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Napolitano rebukes former Secret Service agent for Palin post

 

Homeland Security Secretary Janet Napolitano said Wednesday that a former Secret Service agent's Facebook post in which he claimed to be ogling Sarah Palin was "unacceptable and unprofessional." 

The posting came to light after the agent, supervisor David Chaney, was forced to resign following the prostitution scandal in Colombia. In a photo showing him looking at the then-GOP vice presidential nominee, Chaney wrote that he was "really checking her out." 

Napolitano discussed the agent and other aspects of the prostitution scandal during testimony Wednesday before a Senate committee on Capitol Hill. She said she had no knowledge of any similar incident over the past two-and-a-half years, and that the alleged April 11-12 incident posed "no risk" to President Obama, who arrived later for the Summit of the Americas. 

Napolitano also said the Office of Inspector General is overseeing the agency's internal investigation and that the administration will "leave no stone unturned" as it probes the matter. She said the administration will fix any systemic problems that might turn up. 

The secretary testified after the Service announced more disciplinary measures Tuesday evening, forcing out two more employees and permanently revoking the security clearance of a third.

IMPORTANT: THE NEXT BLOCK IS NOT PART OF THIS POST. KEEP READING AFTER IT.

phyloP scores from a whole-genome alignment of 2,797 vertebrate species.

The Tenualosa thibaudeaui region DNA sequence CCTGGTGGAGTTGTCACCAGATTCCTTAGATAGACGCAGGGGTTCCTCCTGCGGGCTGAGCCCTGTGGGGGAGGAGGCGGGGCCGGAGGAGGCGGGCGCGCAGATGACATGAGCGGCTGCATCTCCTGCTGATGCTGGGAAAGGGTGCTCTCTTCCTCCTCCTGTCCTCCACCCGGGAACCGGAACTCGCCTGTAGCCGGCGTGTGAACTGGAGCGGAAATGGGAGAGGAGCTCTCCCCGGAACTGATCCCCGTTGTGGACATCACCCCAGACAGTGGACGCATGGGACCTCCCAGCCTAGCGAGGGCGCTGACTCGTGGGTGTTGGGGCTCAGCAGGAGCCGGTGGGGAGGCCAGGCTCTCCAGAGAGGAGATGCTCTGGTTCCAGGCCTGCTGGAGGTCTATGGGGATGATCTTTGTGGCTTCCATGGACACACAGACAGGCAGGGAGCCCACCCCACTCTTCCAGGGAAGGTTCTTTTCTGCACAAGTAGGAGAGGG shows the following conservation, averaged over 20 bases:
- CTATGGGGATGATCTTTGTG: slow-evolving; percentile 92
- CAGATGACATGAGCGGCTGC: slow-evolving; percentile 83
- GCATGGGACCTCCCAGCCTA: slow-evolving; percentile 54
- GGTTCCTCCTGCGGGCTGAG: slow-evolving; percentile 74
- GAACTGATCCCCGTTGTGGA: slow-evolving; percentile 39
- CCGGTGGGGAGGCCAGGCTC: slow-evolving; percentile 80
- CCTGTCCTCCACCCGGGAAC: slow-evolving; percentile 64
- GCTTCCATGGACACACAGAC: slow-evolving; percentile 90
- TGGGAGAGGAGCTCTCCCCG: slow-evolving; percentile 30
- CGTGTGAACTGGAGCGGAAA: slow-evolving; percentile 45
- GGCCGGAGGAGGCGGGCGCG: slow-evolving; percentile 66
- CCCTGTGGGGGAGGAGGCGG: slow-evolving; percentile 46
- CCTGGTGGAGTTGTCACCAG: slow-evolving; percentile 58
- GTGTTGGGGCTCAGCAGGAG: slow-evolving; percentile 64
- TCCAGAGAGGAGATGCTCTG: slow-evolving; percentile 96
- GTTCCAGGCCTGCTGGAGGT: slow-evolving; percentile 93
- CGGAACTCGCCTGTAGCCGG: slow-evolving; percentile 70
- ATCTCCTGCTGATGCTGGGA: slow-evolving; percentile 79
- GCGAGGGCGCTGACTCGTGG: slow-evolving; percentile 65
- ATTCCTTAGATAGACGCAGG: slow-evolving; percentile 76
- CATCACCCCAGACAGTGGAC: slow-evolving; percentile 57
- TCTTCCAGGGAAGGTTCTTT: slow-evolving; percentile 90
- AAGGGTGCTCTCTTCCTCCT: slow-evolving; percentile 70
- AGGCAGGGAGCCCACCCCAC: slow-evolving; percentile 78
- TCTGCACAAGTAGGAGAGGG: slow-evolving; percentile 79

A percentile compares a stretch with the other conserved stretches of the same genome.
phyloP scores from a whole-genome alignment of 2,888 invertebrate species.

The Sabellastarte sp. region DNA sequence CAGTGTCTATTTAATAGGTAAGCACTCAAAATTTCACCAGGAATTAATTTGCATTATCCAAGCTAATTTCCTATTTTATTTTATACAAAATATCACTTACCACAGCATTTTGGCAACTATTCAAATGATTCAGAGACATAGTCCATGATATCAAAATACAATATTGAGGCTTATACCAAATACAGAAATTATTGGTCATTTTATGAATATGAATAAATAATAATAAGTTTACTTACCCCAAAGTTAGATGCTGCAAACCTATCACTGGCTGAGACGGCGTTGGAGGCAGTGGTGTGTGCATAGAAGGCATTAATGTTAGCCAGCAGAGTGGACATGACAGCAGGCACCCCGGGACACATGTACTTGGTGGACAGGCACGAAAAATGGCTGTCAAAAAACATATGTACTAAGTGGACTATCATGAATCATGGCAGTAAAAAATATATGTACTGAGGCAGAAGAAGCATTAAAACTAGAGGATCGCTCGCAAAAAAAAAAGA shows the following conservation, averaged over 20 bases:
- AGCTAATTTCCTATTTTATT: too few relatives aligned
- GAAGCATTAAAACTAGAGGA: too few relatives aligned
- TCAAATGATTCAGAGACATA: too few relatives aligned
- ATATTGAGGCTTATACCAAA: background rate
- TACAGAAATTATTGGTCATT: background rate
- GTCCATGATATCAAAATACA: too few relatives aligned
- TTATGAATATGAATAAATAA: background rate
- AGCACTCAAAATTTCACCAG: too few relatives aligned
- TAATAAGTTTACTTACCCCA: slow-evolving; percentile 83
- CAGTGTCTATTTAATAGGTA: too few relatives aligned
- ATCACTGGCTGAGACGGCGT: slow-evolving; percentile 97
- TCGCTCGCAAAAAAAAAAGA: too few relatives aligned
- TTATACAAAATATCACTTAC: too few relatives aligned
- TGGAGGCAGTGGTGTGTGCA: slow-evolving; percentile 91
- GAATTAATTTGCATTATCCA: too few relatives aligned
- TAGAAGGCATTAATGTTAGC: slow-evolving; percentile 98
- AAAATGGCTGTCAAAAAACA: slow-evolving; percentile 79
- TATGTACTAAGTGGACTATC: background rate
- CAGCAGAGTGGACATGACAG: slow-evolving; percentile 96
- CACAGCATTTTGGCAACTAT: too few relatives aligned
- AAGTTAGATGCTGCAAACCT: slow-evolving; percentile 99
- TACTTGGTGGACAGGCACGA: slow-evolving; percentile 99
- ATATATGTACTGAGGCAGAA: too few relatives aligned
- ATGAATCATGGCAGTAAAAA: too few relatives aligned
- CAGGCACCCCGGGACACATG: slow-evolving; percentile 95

In addition, two other Secret Service employees were cleared of serious misconduct, which concludes the investigation of the agency employees so far identified in the scandal. In total, nine have been forced out or had their clearances stripped and three have been cleared of serious misconduct.

Napolitano testified Wednesday that she doesn't have any evidence any member of Obama's White House team was involved in the scandal. 

GOP Sen. Charles Grassley, though, has pressed the White House for more information on that question -- after the White House declared its internal review had cleared White House staff of any misconduct. 

Grassley, ranking member of the Senate Judiciary Committee, also raised the concern that U.S. agents could have exposed themselves to a spy-world honeypot scheme -- though there is no indication that the women involved in Colombia were working for any foreign government. 

"We're looking at something that is very, very serious when national security might not be protected properly," Grassley told RadioIowa. "Who knows who might be using prostitutes? The Russians are famous for that to get information out of us. You want to know that the president is protected."